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Sunday 12 March 2023, a third bank was closed by the US Authority.

It is Signature Bank in New York.

Signature Bank reportedly had strong ties with the Tech industry.

The Federal Deposit Insurance Corporation (FDIC) took control of Signature on the same day. The bank had $110.36 billion in assets and $88.59 billion in deposits at the end of last year, according to the New York State Department of Financial Services.

According to Reuters, the US Treasury Department and other banking regulators have declared in a joint statement, that all depositors of Signature Bank and Silicon Valley Bank will be compensated and " no losses will be borne by taxpayers",

It is highly questionable whether this information is correct now that the US Secretary of Treasure has indicated in the meantime that the banks will not be bailed out financially but the depositors helped to monetize their deposits. Whether this is the same as effectively paying them out, the future will tell.

The statement from The New York Post may be closer to the truth.

"Silicon and Signature depositors will be compensated, but the banks' shareholders and unsecured debtors will not be protected, officials said."

That is precisely where the rub lies. Most deposit holders are not insured and those who are insured are only up to a ceiling of US$250,000. They will most likely lose the rest.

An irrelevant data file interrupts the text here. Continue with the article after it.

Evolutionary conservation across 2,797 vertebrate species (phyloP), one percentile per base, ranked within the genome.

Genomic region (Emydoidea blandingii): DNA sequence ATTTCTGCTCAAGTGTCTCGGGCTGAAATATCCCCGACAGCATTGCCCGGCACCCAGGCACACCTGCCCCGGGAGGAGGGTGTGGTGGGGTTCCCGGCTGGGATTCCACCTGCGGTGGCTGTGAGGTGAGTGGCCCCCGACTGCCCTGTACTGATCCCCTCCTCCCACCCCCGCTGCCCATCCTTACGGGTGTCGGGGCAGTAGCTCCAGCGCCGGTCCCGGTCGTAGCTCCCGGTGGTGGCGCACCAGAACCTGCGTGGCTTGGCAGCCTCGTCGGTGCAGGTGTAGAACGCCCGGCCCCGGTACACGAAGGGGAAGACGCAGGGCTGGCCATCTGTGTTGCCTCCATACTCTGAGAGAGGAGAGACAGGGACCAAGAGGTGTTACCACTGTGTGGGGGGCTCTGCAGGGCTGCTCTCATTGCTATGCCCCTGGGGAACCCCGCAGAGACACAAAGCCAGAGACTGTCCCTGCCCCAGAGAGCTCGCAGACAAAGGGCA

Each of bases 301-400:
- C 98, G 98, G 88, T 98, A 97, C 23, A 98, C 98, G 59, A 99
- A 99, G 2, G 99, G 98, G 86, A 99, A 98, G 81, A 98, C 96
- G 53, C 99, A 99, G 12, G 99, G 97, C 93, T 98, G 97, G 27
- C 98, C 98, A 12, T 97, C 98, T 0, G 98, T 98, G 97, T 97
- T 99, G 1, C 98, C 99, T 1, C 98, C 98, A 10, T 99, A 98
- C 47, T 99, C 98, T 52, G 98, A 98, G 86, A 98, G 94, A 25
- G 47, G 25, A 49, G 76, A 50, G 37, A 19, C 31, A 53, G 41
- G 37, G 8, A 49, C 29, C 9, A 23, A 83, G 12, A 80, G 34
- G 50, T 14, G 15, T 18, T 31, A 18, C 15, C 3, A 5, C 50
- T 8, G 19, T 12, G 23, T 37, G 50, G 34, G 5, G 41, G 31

Financial newspaper Fortune announced today, 13 March 2023, that the sudden closure of Signature Bank in New York by regulators requires extraordinary efforts by the US to repair the country's banking system and address growing customer concerns about the safety of their deposits.

The failure of 2 other banks has led to the immediate creation by the Federal Reserve of a new lending program for banks to ensure they can meet all customer withdrawal requests.

How the US will solve the problem, knowing that it is already drowning in a debt burden of over $3,000,000 billion, the future will tell. The same goes for the Federal Reserve whose money has since long ceased to be guaranteed by the gold standard but consists only of digital figures.

The Federal Insurance Deposit Corp. has said it has transferred all Signature Bank deposits and virtually all of its assets to Signature Bridge Bank NA, a full-service bank that will be managed by the FDIC, while selling the institution to potential bidders. An auction for the bank could begin as early as Monday, March 13." Actually, the FIDC already says in the unsaid that the pot is empty and the pennies will have to come from somewhere else. A buyer who puts enough on the table.

Like Silicon Valley Bank, with customers made up almost entirely of corporates, Signature had a deposit base that was largely uninsured - roughly 90% of Signature's deposits, and north of 93% of SVB's domestic deposits. This may have caught the attention of regulators investigating banks with large uninsured deposits.

Signature Bank's collapse could cause serious problems for one corner of the tech industry: the crypto sector. Coinbase Global Inc, the largest crypto exchange in the US, said Friday night it had a balance of $240 million at the bank. Paxos Global said it had $250 million there, and that it "has private deposit insurance well above our cash balance and FDIC limits per account."

"Crypto is now almost completely shut out of US banking," said Nisa Amoils, managing partner at A100x Ventures.

Signature is the second crypto-friendly bank to fail in less than a week.

"The biggest thing about Silvergate and Signature was that they were the only two banks that really had the global 24/7 settlement systems," he said.

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